This is part 5 of a blog series where I share some thoughts on “art and creation”. I have prepared various blogs inspired by a range of sources from Kabbalah to Artificial Intelligence. Do not expect to find definitive answers. The aim here is to raise questions and offer entertaining thoughts.
When something is not enjoyable we usually want it to end quickly. E.g. a monotonous day at work, a boring lecture, a ride in a crowded bus.
We say today that what matters is the journey, not the destination. What is enjoyable needs more time because that way the pleasing sentiment is multiplied and better appreciated. Think of a walk on the beach on a sunny day, an intriguing conversation with friends, or even a delicious meal.
When a process is enjoyable, prolonging it amplifies the pleasure derived from the process.
I think this applies to appreciating art. Isn’t this the reason why it is so popular to binge TV-series these days? People desire to take their time and immerse themselves in an aesthetic experience for as long as possible.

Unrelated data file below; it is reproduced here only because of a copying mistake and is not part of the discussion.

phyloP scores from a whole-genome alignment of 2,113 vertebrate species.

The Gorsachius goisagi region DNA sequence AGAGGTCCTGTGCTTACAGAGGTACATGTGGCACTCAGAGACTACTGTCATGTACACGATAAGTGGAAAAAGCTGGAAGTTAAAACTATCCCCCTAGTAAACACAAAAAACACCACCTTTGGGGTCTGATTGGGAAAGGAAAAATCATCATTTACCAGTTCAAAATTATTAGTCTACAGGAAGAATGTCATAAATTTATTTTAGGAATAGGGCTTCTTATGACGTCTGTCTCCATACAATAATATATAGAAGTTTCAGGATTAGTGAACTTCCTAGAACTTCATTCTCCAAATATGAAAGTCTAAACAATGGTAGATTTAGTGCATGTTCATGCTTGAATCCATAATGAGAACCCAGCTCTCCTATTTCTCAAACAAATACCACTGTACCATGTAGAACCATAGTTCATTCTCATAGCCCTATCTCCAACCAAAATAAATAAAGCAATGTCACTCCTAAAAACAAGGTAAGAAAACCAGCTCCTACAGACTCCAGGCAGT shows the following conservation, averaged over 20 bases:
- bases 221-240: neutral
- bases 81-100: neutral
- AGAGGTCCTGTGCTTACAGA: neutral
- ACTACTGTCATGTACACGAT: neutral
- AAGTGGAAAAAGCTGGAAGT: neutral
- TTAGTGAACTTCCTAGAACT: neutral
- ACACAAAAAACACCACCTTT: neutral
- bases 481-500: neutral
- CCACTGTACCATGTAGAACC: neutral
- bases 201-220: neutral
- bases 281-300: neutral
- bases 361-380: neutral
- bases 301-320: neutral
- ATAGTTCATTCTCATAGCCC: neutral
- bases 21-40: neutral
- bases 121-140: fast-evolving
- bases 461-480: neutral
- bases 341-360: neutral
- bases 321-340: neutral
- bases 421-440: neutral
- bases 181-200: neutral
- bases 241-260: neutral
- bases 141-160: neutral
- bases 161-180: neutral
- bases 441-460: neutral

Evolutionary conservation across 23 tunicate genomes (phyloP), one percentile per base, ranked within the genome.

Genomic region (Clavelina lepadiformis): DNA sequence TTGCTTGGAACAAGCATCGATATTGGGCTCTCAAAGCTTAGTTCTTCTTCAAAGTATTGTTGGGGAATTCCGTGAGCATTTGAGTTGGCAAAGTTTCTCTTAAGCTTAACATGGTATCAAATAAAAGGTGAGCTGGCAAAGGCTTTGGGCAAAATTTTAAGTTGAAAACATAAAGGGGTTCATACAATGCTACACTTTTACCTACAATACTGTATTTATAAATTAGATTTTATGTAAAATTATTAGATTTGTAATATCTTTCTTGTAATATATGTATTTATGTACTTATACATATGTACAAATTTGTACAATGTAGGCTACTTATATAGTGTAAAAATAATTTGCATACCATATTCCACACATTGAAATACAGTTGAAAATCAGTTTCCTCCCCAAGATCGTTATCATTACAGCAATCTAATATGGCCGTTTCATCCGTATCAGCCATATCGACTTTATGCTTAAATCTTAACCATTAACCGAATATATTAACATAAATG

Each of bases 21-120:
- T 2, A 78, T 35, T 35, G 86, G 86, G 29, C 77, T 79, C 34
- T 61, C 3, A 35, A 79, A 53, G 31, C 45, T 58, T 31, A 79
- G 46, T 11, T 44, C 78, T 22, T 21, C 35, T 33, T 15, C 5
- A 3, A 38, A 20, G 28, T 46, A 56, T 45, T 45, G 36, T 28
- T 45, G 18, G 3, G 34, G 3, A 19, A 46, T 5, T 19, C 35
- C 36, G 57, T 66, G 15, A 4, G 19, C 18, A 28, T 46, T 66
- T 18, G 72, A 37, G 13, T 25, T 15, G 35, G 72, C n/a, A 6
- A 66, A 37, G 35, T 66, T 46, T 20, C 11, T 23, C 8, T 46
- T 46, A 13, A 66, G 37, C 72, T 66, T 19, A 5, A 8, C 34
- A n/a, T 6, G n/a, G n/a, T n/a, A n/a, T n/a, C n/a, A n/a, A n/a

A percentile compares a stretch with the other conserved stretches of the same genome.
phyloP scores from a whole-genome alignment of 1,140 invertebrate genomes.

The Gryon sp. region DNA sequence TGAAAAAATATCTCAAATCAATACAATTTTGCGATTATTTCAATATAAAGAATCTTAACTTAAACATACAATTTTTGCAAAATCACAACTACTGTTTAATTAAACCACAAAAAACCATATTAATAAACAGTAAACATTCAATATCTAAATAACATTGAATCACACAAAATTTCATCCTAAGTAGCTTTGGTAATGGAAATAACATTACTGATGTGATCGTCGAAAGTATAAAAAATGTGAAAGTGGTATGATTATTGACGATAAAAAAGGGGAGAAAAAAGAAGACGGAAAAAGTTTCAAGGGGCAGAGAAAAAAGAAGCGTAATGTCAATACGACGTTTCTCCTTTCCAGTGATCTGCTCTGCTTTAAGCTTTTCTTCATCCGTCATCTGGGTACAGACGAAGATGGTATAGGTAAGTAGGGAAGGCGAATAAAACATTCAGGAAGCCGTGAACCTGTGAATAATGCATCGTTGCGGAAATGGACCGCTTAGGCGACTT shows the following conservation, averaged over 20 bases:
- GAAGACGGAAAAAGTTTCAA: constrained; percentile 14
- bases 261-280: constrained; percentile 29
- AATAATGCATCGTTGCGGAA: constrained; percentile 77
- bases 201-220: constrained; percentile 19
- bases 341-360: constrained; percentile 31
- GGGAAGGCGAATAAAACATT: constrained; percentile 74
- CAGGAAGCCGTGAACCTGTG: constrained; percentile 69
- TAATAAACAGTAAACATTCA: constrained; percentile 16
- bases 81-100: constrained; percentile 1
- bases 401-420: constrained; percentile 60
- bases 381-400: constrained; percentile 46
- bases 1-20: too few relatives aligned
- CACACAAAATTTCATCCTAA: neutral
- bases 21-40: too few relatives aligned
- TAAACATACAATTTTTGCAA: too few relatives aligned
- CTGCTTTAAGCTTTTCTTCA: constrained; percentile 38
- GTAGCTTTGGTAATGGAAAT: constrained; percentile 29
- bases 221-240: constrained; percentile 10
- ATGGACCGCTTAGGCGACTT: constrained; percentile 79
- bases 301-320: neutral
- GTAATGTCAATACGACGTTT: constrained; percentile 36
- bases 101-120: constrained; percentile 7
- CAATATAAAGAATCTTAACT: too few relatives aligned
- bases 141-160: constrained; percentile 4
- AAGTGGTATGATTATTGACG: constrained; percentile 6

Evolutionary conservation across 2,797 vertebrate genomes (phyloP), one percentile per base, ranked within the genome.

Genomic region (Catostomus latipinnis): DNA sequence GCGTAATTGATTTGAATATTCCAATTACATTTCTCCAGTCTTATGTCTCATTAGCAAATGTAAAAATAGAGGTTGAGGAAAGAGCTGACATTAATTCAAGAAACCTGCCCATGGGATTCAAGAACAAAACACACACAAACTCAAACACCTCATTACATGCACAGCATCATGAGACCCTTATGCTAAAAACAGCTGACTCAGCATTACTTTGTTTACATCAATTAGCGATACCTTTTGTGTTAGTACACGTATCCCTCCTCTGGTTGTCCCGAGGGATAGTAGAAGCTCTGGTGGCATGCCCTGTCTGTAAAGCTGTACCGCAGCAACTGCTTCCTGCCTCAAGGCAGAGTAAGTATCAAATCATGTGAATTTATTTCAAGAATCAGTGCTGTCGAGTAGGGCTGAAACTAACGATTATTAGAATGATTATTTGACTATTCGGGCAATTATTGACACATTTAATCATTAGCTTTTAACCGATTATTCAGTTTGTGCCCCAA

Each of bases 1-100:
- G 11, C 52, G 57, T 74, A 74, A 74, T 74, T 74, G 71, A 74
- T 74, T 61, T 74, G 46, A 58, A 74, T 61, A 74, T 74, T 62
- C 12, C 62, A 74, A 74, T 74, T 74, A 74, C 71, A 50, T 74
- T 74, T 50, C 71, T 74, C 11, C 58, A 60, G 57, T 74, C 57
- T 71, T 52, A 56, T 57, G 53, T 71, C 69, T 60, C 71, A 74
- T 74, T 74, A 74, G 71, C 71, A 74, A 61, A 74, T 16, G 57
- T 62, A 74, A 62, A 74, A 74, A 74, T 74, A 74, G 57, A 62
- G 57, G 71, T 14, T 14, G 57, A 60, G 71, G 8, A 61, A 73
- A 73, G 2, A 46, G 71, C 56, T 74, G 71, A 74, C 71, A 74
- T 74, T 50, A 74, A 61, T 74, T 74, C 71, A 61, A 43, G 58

Creating art is the same. Gaudi devoted a good part of his life in the construction of the Sagrada Familia in Barcelona. Why? Maybe because he was going after a creation that would be particularly unique and lasting.
Of course it is not only the length of the creative process that grants pleasure to the maker. It is also the completion of the work. However, the longer it takes to complete it, the more meticulously it is looked after and thought out, and the more rewarding its making and completion are. Maybe that is why even the all-powerful God of the Old Testament spent seven whole days in creating the world.